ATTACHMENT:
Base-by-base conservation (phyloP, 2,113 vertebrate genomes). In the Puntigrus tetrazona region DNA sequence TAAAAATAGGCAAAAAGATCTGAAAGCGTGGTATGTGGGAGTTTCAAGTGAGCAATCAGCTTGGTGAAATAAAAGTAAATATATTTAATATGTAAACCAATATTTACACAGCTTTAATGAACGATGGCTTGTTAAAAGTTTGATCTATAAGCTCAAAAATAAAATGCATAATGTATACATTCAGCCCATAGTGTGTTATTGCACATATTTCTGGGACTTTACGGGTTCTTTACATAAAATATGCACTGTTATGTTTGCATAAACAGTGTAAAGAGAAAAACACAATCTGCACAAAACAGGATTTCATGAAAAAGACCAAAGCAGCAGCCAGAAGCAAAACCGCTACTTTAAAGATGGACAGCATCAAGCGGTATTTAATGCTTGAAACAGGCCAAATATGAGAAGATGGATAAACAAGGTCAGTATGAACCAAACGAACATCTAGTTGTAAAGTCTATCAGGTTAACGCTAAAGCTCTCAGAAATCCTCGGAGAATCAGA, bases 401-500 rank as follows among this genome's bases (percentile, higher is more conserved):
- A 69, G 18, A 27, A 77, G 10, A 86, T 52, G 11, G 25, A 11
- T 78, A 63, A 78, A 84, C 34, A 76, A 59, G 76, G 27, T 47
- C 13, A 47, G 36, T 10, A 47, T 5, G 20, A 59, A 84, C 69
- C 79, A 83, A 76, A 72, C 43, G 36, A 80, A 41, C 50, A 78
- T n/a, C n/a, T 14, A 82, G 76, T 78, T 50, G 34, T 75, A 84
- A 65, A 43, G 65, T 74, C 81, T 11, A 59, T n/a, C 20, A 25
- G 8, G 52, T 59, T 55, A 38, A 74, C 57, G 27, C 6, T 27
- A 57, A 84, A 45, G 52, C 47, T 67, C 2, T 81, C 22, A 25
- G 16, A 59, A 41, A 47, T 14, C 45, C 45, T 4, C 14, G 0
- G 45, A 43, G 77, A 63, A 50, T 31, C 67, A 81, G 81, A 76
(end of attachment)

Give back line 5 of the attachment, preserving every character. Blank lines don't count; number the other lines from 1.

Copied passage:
- C 79, A 83, A 76, A 72, C 43, G 36, A 80, A 41, C 50, A 78